Ravens receiver Donte’ Stallworth met with the media on Thursday to discuss the incident that resulted in his suspension from the NFL for all of the 2009 season — and the death of 59-year-old Mario Reyes. The car that Stallworth was driving collided with Reyes in Miami. Stallworth was legally intoxicated at the time, and he pleaded guilty to felony DUI manslaughter.
Prior to that, he told Peter King of SI.com, “I drive that causeway all the time. I never see people running
across it. [My reaction] was utter disbelief. . . . I have
taken responsibility for the accident since it happened, and I will live
with it for the rest of my life. I think about it every
day. I think about his -year-old daughter all the time. It’s something I’ll never
Stallworth’s second chance in Baltimore was fueled by his relationship with receivers coach Jim Hostler, who worked with Stallworth in New Orleans, and with Eagles coach John Harbaugh, who worked with Stallworth in Philly.
The 2002 first-round pick reportedly can still run a 4.4, and he plans to make the most out of his second chance.
“I told John [that I’m not satisfied at all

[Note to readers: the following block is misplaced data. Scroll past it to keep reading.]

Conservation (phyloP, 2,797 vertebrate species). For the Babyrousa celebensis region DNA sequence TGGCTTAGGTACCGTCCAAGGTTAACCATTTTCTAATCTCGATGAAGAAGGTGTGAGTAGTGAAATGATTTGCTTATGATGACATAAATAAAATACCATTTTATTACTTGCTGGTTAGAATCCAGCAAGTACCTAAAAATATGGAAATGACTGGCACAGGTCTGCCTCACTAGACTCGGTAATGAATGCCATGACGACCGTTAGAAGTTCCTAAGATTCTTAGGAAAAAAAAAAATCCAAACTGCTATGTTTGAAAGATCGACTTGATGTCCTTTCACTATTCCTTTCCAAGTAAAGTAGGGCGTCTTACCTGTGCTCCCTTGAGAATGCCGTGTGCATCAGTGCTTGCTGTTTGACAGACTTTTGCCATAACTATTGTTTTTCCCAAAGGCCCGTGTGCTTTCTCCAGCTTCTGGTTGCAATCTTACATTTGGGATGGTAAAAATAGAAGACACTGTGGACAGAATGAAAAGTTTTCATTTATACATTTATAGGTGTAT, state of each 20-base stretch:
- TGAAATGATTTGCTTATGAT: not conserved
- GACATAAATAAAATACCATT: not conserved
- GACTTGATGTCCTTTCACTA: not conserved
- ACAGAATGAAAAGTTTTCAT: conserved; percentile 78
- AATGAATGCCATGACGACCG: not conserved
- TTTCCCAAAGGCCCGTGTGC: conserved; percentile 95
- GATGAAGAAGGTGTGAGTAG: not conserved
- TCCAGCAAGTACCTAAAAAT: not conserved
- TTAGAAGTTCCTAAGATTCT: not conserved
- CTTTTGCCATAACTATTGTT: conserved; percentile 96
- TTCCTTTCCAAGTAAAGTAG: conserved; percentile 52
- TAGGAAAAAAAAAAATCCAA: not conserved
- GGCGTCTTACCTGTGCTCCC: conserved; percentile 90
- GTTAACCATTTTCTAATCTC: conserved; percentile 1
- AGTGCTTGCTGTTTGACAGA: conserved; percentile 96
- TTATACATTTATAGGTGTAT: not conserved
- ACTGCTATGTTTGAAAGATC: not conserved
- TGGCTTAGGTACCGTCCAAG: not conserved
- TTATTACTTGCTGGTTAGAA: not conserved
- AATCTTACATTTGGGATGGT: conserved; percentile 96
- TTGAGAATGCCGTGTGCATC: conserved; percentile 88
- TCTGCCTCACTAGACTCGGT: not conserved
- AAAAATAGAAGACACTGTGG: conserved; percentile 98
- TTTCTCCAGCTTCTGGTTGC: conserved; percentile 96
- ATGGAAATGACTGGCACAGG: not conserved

with my career, and I’m so focused on playing well for this team,” Stallworth told King. “I told him my career, really, was a little disappointing to me. I
haven’t really taken care of my body the way I should. I think I have a
lot more left in my tank. I think I’ve got a good five years left, with
the shape I’m in and the maintenance of my body over the past year. I
really appreciate the chance I’m getting here. John told me, ‘You’ll
have an opportunity to turn that around.’ That’s all I can ask for.”
The concept of “turning that around” is a bit misplaced. As King points out, Stallworth has never had a 1,000-yard receiving season, and he’s never caught more than 70 passes in a single NFL campaign.
Still, Stallworth could be an asset in Baltimore. With Anquan Boldin and Derrick Mason on the roster, Stallworth should enjoy plenty of single coverage.